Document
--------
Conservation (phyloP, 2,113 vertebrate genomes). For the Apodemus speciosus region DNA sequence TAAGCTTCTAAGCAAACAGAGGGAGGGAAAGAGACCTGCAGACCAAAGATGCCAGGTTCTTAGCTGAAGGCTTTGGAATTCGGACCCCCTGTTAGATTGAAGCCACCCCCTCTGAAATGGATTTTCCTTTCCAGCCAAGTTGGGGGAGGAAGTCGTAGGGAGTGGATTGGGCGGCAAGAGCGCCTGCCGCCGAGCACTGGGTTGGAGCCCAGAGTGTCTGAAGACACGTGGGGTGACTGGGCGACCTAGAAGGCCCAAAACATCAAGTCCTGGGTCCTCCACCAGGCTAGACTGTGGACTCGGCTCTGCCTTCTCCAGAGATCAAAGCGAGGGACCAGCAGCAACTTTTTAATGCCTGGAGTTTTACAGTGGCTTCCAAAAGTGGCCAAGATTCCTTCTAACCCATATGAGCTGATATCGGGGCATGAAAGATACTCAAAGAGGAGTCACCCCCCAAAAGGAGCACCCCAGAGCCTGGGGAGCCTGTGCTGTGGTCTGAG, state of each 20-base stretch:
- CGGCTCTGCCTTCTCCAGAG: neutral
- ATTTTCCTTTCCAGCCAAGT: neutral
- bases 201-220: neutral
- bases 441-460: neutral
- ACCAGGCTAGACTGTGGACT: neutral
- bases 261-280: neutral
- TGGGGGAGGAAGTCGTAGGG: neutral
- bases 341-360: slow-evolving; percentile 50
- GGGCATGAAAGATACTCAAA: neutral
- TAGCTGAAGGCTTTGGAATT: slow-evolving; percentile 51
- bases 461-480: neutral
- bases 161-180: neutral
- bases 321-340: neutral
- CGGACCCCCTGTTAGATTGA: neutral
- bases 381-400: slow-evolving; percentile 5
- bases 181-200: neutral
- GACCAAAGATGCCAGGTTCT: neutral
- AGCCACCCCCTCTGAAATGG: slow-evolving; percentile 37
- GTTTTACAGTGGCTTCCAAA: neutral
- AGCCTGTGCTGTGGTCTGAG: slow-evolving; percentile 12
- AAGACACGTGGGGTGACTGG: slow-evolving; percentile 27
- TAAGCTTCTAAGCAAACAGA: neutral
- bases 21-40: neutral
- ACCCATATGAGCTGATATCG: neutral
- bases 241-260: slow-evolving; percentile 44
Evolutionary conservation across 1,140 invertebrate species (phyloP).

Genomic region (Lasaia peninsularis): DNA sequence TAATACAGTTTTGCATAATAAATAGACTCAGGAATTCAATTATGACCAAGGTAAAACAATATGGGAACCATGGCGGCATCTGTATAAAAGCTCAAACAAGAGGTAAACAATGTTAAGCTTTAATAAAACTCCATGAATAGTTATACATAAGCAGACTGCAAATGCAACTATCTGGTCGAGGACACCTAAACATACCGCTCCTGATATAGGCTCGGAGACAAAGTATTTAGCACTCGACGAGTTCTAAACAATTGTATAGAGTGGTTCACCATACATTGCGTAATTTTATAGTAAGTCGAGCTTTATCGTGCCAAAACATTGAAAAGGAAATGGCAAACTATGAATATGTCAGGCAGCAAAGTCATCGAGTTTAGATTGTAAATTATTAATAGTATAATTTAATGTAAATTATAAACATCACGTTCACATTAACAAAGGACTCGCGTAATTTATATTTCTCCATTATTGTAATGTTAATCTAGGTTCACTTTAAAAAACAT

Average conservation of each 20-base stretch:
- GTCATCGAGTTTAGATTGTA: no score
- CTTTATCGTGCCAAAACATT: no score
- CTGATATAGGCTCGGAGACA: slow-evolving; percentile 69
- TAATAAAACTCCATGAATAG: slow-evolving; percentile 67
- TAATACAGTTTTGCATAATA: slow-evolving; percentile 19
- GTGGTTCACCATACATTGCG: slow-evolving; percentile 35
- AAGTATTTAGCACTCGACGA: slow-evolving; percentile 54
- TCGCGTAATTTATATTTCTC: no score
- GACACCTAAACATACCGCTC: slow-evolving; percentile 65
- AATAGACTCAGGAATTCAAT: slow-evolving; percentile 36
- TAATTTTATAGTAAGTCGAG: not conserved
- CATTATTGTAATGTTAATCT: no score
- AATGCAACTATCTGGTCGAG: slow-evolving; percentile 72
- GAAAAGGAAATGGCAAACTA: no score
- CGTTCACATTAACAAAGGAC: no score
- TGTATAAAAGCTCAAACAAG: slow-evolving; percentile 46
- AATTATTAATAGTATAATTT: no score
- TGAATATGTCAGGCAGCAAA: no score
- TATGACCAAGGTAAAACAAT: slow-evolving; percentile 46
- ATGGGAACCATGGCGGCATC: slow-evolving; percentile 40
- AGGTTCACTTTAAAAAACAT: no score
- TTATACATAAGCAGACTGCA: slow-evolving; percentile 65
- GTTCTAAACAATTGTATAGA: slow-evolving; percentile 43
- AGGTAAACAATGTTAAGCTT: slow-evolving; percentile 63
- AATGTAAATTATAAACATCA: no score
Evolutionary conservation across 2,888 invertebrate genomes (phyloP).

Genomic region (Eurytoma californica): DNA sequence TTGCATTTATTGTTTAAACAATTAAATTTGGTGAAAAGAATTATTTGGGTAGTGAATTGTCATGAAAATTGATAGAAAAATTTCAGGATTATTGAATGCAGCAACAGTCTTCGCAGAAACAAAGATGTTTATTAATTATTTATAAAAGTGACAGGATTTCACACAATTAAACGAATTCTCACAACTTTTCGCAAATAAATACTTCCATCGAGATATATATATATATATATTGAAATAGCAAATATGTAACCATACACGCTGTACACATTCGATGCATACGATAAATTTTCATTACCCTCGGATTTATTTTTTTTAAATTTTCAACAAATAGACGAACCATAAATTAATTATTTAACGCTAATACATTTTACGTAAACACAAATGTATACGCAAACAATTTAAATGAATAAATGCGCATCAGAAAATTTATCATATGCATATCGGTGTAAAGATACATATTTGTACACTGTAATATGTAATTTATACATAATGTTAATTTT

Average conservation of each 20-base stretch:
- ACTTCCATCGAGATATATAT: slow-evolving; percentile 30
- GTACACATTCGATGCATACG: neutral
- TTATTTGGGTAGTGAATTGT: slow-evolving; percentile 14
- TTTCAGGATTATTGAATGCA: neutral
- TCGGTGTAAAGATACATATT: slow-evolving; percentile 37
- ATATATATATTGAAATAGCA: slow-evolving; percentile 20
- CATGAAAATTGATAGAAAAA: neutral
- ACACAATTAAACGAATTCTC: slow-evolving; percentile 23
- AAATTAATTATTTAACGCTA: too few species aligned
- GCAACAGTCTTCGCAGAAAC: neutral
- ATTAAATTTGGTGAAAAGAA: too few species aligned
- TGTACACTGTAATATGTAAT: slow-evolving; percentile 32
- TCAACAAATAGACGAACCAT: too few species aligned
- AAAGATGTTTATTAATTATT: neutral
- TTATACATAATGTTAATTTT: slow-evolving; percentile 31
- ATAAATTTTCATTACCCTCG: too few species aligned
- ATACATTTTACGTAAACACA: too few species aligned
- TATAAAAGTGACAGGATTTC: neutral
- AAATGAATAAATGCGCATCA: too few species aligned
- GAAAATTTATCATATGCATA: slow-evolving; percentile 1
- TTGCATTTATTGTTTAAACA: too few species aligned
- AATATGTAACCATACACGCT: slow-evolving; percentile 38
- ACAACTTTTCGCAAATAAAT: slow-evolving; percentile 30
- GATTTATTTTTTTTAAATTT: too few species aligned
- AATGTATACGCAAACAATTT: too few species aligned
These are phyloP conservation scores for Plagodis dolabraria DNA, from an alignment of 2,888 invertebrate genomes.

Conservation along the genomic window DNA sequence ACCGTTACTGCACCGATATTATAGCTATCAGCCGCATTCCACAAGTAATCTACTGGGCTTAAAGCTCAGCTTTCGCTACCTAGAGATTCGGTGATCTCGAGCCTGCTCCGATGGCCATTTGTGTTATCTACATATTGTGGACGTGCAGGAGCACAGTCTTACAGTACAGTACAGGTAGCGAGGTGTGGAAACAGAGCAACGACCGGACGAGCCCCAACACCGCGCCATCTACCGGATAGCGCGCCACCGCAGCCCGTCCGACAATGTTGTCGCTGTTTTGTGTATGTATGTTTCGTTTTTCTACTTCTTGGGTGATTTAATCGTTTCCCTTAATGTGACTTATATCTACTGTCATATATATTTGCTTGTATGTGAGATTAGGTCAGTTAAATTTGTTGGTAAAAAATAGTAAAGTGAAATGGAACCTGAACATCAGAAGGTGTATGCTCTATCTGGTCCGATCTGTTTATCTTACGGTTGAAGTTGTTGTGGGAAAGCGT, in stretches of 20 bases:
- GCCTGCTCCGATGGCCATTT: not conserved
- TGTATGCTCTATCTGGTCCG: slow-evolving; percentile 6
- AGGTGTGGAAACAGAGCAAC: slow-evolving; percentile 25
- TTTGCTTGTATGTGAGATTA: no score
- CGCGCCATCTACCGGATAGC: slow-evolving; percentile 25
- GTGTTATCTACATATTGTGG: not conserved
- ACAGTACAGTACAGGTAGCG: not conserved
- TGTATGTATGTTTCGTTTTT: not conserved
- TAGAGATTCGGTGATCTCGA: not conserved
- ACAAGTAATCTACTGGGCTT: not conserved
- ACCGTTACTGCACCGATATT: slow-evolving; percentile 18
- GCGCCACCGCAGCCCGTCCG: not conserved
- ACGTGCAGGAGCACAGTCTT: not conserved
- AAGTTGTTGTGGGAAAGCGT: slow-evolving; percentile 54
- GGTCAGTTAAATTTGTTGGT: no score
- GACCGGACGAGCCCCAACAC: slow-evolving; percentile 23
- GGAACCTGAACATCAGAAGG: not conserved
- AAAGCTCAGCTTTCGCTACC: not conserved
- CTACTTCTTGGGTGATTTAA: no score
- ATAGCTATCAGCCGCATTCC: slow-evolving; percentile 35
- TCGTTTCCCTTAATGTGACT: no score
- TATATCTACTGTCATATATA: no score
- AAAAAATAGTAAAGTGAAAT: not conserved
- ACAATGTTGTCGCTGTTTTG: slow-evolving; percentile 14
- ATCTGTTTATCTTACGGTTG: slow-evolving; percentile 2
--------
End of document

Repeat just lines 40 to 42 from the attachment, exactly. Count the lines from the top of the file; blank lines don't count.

- TAATTTTATAGTAAGTCGAG: not conserved
- CATTATTGTAATGTTAATCT: no score
- AATGCAACTATCTGGTCGAG: slow-evolving; percentile 72